There is growing interest in evidence-based research supporting worksite health promotion to help alleviate rising healthcare costs associated with unhealthy lifestyle choices of employees. Worksite health promotion programs can be designed and promoted to help prevent and reduce the negative effects of an unhealthy workforce. With that, the purpose of this research study was to assess how social marketing promotional strategies were used by worksite health promotion program coordinators in organizations located throughout the upper Midwest region of the United States. A 12-question survey collected basic demographic information on each participant, in addition to the way social marketing promotional strategies were used by each program coordinator within the given organization. The mean age of the program coordinators (n = 12, 83% female) was 38 years. Promotional strategies most commonly used included advertising (n = 9), personal selling (n = 6), publicity (n = 8), and sales promotion (n = 6). Data reported that only 2 of the 12 respondents using social marketing promotional strategies showed some Social Marketing Theory training. Although most program coordinators used social marketing promotional strategies to create awareness of worksite health promotion programs, there is a greater need for Social Marketing Theory training for program coordinators within the workplace. In order to establish awareness regarding worksite health promotion programs and the underlying issues that create a need for such programs such as, rising health care costs, abstenteeism, low employee productivity, and preventable employee illness, additional research in this area is advisable.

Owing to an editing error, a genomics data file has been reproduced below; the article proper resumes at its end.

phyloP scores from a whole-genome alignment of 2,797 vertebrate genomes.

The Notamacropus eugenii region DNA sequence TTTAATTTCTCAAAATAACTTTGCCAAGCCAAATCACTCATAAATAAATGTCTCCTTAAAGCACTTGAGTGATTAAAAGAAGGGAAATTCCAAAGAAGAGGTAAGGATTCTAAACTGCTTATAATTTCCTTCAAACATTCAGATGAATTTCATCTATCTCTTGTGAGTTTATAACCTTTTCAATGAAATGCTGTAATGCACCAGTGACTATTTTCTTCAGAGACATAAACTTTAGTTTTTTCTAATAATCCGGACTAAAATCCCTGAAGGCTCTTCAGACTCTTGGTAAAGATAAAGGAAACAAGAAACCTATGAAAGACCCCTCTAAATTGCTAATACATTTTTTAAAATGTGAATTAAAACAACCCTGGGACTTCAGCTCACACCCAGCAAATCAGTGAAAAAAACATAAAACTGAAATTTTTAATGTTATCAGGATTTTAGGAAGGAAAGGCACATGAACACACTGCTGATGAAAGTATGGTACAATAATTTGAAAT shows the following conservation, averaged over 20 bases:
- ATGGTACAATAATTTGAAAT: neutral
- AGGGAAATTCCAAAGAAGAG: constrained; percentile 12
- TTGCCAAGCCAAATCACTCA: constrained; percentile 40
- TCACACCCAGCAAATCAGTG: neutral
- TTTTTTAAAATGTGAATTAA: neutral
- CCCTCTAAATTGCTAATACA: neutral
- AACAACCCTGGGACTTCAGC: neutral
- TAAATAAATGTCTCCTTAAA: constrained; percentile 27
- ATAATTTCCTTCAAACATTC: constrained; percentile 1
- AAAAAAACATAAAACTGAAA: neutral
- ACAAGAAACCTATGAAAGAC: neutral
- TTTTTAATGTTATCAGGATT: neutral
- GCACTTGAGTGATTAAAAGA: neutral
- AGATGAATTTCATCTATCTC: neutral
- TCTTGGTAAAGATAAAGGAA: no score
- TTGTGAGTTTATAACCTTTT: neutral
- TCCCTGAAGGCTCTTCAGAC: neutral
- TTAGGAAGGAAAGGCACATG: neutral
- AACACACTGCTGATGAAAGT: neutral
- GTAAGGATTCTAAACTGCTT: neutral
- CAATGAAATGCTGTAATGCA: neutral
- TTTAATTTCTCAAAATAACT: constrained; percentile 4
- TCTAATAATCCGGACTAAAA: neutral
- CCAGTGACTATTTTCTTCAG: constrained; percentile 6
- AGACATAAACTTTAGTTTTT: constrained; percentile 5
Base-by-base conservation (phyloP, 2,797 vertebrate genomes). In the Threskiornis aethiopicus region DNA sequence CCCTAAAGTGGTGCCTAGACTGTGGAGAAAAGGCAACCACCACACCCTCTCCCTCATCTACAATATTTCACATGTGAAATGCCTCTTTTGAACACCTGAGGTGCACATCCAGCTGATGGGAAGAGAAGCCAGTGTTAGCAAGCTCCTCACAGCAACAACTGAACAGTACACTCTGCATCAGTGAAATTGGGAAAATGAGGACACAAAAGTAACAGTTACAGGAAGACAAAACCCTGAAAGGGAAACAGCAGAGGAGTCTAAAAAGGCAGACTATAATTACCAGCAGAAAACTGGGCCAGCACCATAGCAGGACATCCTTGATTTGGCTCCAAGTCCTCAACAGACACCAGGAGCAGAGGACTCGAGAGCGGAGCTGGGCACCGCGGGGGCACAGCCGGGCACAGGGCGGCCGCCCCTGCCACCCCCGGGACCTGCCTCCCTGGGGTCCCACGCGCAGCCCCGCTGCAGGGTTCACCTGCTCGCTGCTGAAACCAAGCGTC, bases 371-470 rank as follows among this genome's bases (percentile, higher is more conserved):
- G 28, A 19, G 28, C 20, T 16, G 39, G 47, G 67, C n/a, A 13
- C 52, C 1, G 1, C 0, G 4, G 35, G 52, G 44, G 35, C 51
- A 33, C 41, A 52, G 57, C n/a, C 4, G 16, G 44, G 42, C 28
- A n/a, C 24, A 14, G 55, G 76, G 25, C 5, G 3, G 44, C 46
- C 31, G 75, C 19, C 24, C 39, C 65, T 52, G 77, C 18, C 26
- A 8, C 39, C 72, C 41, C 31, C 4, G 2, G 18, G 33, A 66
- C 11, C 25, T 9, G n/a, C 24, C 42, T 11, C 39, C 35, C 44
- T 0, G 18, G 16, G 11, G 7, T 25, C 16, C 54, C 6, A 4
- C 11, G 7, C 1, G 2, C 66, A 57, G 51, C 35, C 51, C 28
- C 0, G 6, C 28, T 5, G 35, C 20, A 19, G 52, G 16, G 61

Date of Degree
Master of Science (MS)
Allied Health and Nursing
Stahl, A. C. (2011). Use of social marketing promotional strategies to create awareness of worksite health promotion programs: A survey of program coordinators. [Master’s thesis, Minnesota State University, Mankato]. Cornerstone: A Collection of Scholarly and Creative Works for Minnesota State University, Mankato. https://cornerstone.lib.mnsu.edu/etds/65/
Creative Commons License
This work is licensed under a Creative Commons Attribution-NonCommercial 4.0 International License